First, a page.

BRUSSELS (Reuters) - The European Union has warned the United States that imposing import tariffs on cars and car parts would harm its own automotive industry and likely lead to counter-measures by its trading partners on $294 billion of U.S. exports.
In a 10-page submission to the United States Commerce Department sent last Friday, the European Union said tariffs on cars and car parts were unjustifiable and did not make economic sense.
The Commerce Department launched its investigation, on grounds of national security, on May 23 under instruction from President Donald Trump, who has repeatedly criticised the EU over its trade surplus with the United States and for having higher import duties on cars. The EU has a 10 percent levy, compared with 2.5 percent for cars entering the United States.
Trump said last week that the government was completing its study and suggested the United States would take action soon, having earlier threatened to impose a 20 percent tariff on all EU-assembled cars.
The European Commission, the EU executive that handles trade for the bloc, said on Monday it was trying to convince its U.S. counterparts that imposing such tariffs would be a mistake.
“We’ll spare no effort, be it at the technical or political level, to prevent this from happening,” a spokesman for the Commission told reporters, adding that Commission President Jean-Claude Juncker’s trip to Washington later this month would seek to stop any new U.S. tariffs.
The bloc exported 37.4 billion euros ($43.6 billion) of cars to the United States in 2017, while 6.2 billion euros worth of cars went the other way.
The European Union says that for some goods, such as trucks, U.S. import duties are higher.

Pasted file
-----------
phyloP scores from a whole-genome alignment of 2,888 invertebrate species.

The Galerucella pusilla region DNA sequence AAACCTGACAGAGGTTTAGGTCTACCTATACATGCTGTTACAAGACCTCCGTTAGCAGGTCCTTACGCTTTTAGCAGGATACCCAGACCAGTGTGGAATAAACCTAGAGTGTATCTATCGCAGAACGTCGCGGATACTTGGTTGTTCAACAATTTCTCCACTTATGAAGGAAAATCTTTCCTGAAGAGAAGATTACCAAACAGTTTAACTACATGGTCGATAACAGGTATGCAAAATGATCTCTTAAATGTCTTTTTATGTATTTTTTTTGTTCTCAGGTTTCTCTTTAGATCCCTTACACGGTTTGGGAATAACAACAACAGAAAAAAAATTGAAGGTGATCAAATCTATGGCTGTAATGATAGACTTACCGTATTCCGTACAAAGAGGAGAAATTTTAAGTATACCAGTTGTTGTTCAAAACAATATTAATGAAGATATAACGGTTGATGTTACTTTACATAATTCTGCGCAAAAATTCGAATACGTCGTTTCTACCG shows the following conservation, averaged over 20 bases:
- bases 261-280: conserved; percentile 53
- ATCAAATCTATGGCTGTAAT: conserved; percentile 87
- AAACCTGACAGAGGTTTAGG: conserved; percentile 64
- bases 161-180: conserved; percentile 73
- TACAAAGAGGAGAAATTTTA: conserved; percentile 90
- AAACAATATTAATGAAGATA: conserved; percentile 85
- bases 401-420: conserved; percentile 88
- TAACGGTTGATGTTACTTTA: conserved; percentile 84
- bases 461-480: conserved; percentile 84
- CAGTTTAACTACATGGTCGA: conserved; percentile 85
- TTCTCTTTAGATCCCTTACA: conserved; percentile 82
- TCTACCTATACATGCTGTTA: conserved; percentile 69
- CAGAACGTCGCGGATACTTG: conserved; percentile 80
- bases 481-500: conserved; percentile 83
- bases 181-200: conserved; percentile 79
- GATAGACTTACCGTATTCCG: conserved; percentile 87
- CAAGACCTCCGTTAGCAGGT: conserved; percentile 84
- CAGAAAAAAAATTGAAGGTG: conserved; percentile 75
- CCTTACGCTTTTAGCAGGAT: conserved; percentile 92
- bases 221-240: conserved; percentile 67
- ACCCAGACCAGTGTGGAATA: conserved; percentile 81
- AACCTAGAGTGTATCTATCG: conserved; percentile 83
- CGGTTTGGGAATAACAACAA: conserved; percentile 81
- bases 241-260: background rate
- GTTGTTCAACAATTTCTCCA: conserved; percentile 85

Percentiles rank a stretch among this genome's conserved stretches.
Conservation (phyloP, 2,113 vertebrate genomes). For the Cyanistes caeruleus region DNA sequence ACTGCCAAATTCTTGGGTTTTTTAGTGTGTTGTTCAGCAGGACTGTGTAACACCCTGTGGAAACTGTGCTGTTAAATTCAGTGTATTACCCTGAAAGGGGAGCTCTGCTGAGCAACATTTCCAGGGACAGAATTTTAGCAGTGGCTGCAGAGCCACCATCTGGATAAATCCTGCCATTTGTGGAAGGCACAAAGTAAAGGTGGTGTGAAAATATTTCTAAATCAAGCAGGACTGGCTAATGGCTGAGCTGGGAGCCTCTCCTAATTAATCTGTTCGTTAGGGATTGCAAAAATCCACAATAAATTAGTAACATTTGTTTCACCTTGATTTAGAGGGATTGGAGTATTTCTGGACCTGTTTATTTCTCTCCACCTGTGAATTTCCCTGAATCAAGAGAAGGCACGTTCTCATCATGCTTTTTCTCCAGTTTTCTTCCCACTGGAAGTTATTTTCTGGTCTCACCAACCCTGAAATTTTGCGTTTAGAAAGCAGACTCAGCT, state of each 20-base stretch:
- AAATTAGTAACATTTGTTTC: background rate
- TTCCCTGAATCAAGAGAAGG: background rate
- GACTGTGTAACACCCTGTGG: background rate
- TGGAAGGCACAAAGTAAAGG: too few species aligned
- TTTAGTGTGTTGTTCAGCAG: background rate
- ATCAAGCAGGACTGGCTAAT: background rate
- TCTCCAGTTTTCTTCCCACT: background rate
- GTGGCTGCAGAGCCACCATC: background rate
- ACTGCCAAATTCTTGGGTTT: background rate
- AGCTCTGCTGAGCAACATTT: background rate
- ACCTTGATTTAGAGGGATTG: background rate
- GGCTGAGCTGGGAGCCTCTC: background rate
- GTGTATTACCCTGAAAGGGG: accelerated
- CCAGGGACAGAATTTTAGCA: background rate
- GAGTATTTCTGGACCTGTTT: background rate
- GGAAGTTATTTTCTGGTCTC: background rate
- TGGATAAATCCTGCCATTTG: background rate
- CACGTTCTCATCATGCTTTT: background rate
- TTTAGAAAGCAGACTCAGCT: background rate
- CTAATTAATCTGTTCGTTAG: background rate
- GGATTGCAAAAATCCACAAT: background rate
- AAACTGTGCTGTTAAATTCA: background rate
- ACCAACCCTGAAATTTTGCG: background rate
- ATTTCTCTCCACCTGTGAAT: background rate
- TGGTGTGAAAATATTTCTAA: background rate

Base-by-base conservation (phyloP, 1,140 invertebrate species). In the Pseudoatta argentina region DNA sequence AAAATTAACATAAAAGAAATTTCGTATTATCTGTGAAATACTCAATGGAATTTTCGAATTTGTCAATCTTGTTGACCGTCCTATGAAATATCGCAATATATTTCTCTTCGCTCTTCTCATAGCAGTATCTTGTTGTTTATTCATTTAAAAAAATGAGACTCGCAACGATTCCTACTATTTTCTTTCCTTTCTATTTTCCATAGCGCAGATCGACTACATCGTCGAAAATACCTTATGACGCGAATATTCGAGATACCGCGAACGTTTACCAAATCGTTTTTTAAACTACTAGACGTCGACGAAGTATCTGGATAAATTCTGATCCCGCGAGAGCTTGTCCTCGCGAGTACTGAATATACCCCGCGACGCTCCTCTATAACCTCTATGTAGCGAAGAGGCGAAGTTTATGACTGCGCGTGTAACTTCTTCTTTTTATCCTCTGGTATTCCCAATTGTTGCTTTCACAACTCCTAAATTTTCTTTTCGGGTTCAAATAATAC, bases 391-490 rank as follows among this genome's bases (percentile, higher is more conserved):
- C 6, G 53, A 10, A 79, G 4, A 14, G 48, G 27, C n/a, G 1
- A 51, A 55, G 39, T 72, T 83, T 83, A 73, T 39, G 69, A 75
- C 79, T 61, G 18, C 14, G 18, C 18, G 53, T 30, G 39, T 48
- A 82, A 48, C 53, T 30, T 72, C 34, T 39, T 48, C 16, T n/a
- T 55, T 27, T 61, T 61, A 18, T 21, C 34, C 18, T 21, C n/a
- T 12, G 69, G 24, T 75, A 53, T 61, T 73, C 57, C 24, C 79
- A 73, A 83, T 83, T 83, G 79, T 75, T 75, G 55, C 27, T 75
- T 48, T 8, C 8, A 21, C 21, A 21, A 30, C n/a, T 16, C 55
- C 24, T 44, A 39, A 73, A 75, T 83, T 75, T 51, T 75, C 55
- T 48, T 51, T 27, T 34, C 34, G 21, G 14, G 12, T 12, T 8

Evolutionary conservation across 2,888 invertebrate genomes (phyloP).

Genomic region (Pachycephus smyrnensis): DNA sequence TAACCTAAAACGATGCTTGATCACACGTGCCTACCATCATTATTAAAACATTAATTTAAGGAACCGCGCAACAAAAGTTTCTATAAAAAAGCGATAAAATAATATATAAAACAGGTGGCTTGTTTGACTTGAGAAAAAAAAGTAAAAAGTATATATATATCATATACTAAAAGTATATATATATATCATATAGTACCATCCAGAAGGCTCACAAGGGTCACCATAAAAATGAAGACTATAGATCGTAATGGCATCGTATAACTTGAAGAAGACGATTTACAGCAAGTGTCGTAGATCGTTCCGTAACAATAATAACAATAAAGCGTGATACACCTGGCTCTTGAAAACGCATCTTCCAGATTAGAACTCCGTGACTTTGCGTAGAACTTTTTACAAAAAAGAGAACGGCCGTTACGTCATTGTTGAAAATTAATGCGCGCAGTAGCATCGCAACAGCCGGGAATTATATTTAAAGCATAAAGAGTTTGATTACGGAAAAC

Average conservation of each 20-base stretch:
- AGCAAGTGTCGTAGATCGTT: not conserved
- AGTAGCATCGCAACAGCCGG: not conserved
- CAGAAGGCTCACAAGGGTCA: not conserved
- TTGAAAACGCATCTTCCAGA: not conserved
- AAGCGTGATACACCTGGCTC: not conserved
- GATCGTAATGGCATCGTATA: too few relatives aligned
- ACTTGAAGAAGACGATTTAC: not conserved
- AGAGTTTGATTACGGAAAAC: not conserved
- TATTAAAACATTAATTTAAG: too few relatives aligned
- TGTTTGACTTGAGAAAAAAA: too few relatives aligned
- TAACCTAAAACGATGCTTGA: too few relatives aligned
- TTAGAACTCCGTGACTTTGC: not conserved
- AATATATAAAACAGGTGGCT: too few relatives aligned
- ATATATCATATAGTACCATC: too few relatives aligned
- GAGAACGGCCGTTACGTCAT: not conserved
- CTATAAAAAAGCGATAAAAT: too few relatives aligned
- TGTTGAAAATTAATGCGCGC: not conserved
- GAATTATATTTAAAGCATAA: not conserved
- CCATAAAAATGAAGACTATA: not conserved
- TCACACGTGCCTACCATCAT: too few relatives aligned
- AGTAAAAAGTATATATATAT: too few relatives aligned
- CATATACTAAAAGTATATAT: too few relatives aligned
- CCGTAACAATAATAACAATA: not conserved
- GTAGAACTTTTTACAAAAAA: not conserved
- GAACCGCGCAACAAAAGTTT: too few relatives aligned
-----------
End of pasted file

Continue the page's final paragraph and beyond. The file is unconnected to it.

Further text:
(GRAPHIC - EU exports to and imports from the U.S.: tmsnrt.rs/2MUPYOo)
In its submission, the EU said EU companies make close to 2.9 million cars in the United States, supporting 120,000 jobs - or 420,000 if cars dealerships and car parts retailers are included.
Imports had, it said, not shown a dramatic increase in recent years and largely grown alongside overall expansion of the U.S. car market, with increased demand that could not be met by domestic production.
The submission said that tariffs on cars and car parts could undermine U.S. auto production by imposing higher costs on U.S. manufacturers. The EU had calculated that a 25 percent tariff would have a initial $13-14 billion negative impact on U.S. gross domestic product with no improvement to its current account balance
Assuming counter-measures along the lines of those taken in response to existing U.S. import tariffs on steel and aluminium, up to $294 billion of U.S. exports - 19 percent of overall U.S. exports - could be affected, the submission said.
The submission also said that the link between the automotive industry and national security was “weak”. Military vehicles, such as the Humvee, were made by different, more niche producers.
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Reporting by Jan Strupczewski, Writing by Philip Blenkinsop and Robert-Jan Bartunek'; Editing by Alison Williams